Acute orchitis: During the acute phase of mumps orchitis, symptoms include pain of varying severity, tenderness and swelling. The parotitis (swelling of facial glands) of mumps usually precedes orchitis by three to seven days. Isolated orchitis from bacterial infection has the same symptoms of acute epididymitis or epididymo-orchitits.
Acute epididymitis and acute epididymo-orchitis: Treatment in cases suspected to be from bacteria (most) includes at least two weeks of antibiotics. Most cases can be treated with oral antibiotics as an outpatient. Your doctor can choose one of several, including: doxycycline, azithromycin, ofloxacin, ciprofloxacin, levofloxacin or trimethoprim-sulfamethoxazole.
Tuberculous epididymitis is treated with anti-tuberculous medications, although many cases surgical removal of the testicle (orchiectomy, which includes removal of the epididymis) is required because the damage is so severe. Cases of severe infection, with intractable pain, vomiting, very high fever or overall severe illness, may require admission to the hospital.
Aside from treatment of amiodarone epididymitis by reducing the dose or stopping the drug, there is no specific therapy for non-infectious epididymitis. General therapy for epididymitis includes bed rest for one to two days combined with elevation of the scrotum. The aim is to get the inflamed epididymis above the level of the heart. This improves blood flow out of the testicle, which promotes more rapid healing and reduces swelling and discomfort. Intermittent application of ice might also be of assistance and, in cases due to infection, intake of plenty of fluids. Nonsteroidal anti-inflammatory drugs such as ibuprofen or naproxen are useful since they not only relieve pain but also reduce the inflammation that is the cause of the pain.
Chronic epididymitis: Primary therapy is with medications and other treatments directed towards reducing the discomfort. Non-steroidal anti-inflammatory medications and local application of heat are the mainstays of treatment. If symptoms persist, your physician may recommend other medications to alter the perception of pain in the area, or might refer you to a specialist in pain management. If all else fails the epididymis can be surgically removed (epididymectomy) while leaving the testicle in place.
Acute epididymitis and acute epididymo-orchitis: In the typical infectious case, it will take two to three days for you to notice improvement. If the redness does not subside and you do not start to feel better by that time, contact your physician. Complete resolution of symptoms will take longer. Discomfort can persist until the entire course of antibiotics is completed, and the firmness and swelling can takes months to resolve. Following the instructions to stay at bed rest with scrotal elevation for the first one to two days will help speed recovery. You should follow-up with your physician after treatment. In cases of tuberculous epididymitis that do not require orchiectomy, it takes months to resolve on medications, and there will likely be some shrinking of the testicle. Amiodarone epididymitis improves after reducing the dose or stopping the drug, without any residual problems. Chemical epididymitis also resolves completely.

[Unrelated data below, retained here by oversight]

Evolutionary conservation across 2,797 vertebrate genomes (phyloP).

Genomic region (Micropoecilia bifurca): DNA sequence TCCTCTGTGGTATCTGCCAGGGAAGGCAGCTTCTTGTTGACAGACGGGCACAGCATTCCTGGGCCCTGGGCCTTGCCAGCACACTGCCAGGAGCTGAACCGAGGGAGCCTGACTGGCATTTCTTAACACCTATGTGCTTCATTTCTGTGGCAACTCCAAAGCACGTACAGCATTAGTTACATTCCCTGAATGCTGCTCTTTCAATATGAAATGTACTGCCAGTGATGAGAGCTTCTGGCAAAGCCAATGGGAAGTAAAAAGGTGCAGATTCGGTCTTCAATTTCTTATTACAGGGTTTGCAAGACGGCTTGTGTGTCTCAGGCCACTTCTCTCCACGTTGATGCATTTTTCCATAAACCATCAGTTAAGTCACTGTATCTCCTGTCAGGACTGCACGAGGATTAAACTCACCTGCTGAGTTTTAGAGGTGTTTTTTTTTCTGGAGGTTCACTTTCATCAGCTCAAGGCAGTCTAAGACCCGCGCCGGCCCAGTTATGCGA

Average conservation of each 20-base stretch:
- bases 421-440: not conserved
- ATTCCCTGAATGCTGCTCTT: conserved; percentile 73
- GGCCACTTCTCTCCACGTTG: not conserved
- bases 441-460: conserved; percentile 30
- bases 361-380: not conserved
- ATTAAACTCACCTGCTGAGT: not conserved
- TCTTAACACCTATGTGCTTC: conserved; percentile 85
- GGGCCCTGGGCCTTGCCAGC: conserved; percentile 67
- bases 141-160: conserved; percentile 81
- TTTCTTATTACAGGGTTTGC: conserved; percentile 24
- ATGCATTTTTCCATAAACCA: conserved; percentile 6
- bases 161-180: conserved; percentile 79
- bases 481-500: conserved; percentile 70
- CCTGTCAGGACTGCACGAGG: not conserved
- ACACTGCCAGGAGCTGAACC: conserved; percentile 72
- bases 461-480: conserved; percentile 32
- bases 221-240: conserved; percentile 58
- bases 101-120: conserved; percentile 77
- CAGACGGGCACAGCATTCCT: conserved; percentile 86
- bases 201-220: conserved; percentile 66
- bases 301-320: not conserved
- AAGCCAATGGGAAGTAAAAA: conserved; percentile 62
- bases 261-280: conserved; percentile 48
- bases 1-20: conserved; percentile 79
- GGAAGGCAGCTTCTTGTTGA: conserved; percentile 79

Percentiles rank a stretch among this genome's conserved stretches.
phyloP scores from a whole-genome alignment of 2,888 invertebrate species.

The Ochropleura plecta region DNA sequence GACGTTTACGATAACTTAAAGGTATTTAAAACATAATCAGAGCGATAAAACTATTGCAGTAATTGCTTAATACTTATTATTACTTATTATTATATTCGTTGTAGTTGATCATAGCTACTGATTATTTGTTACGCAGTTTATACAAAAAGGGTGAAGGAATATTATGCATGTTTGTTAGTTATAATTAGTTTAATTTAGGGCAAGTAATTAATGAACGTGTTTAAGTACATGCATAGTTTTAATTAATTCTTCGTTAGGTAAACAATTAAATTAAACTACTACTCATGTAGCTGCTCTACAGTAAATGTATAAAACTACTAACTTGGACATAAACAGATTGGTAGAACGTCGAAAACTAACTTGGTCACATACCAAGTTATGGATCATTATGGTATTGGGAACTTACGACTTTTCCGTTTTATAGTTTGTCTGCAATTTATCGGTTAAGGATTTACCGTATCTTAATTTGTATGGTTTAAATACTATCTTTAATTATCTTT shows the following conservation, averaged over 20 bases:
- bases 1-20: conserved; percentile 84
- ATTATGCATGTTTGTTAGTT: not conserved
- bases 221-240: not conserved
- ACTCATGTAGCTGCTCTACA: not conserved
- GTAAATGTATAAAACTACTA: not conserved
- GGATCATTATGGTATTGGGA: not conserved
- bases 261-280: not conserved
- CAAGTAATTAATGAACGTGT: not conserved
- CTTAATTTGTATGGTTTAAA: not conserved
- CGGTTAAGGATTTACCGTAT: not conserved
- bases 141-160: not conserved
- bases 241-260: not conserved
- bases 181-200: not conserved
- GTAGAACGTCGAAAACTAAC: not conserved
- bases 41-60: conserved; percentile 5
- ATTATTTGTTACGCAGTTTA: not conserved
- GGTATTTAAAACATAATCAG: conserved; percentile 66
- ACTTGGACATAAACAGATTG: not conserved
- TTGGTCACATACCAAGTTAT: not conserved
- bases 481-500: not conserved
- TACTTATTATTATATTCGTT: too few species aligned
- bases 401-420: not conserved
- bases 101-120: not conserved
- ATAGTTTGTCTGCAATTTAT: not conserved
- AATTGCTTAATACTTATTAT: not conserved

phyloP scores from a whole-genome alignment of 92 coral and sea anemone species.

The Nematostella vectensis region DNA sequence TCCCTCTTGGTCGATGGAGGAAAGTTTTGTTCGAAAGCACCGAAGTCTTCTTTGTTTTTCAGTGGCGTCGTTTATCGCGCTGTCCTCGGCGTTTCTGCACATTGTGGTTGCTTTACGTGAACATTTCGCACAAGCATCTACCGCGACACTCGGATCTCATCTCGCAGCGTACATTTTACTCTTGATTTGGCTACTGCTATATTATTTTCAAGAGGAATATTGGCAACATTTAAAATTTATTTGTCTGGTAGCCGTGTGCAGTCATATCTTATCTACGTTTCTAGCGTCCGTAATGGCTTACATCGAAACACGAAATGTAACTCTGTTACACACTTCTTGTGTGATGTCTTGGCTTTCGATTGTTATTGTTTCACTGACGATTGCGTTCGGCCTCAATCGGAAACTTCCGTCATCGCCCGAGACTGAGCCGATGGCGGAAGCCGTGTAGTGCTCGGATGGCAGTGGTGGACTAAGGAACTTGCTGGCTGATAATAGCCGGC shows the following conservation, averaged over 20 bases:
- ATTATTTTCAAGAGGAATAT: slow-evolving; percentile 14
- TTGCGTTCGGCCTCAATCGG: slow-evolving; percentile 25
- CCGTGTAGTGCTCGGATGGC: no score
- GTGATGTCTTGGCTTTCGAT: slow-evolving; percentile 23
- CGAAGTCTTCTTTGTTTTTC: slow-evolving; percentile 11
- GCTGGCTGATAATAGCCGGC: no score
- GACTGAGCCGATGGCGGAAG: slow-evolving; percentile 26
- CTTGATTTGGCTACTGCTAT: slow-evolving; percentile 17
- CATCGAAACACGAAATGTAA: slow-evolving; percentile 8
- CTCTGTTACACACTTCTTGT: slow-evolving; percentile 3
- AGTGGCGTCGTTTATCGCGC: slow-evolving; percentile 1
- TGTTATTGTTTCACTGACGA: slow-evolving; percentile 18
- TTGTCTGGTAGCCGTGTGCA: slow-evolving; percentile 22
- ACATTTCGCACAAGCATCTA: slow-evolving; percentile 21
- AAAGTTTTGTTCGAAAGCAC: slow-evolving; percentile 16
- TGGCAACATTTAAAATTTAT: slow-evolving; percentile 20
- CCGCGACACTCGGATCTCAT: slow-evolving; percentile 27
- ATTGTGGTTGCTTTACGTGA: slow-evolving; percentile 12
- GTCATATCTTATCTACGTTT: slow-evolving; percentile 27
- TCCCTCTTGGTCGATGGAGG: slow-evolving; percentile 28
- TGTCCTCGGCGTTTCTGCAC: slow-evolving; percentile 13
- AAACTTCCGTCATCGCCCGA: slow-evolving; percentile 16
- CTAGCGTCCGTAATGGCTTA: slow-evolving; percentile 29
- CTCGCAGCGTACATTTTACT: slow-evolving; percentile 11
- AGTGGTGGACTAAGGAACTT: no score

Chronic epididymitis: Treatment is ongoing, and not curative. You may need to take medications for years, or until the symptoms resolve spontaneously. If epididymectomy is performed, relief of symptoms occurs in three out of four patients after a few weeks for surgical recovery. If surgery has not resolved your symptoms, then your doctor will try medical therapy again.
Acute orchitis: Following the acute phase of mumps orchitis, the pain resolves but there is often atrophy of the testicle.
Most cases of acute epididymitis or epididymo-orchitis are treated well by antibiotics, but in some cases a different antibiotic needs to be used. Tuberculous epididymitis should also be considered when symptoms do not resolve appropriately. On occasion, surgery needs to be performed. If an abscess (pocket of pus) has formed, antibiotics alone are rarely sufficient and surgery to drain the abscess or remove part or all of the epididymis and testicle might be required. Other complications that might require surgery include testicular infarction (death of the testicle due to destruction of the blood vessels) and cutaneous fistula (infection that continues to drain out through the skin).
If the acute epididymitis or epididymo-orchitis is from a sexually transmitted disease (usually in sexually active men under 40 years of age), then your sexual partner needs to be treated as well since the infection can be passed back and forth through sexual contact. The urinary tract bacteria that cause other cases of epididymitis or epididymo-orchitits are not sexually transmitted. Treatment of your partner is not required, and there is no risk of infecting your partner.
The atrophy associated with mumps orchitis and tuberculous epididymitis is associated with reduced production of sperm in the affected testicle in some cases. After an episode of acute epididymitis or epididymo-orchitis there can rarely be blockage of the epididymis, which would reduce delivery of sperm from that testicle. In any of these cases, if the other testicle is unaffected then most men are able to father a child normally.
The ability of the affected testicle to produce testosterone is lost in some men with atrophy associated with mumps orchitis and tuberculous epididymitis. The rare epididymal blockage that occurs after acute epididymitis or epididymo-orchitits does not affect hormone production.
There is no association of these infections with cancer.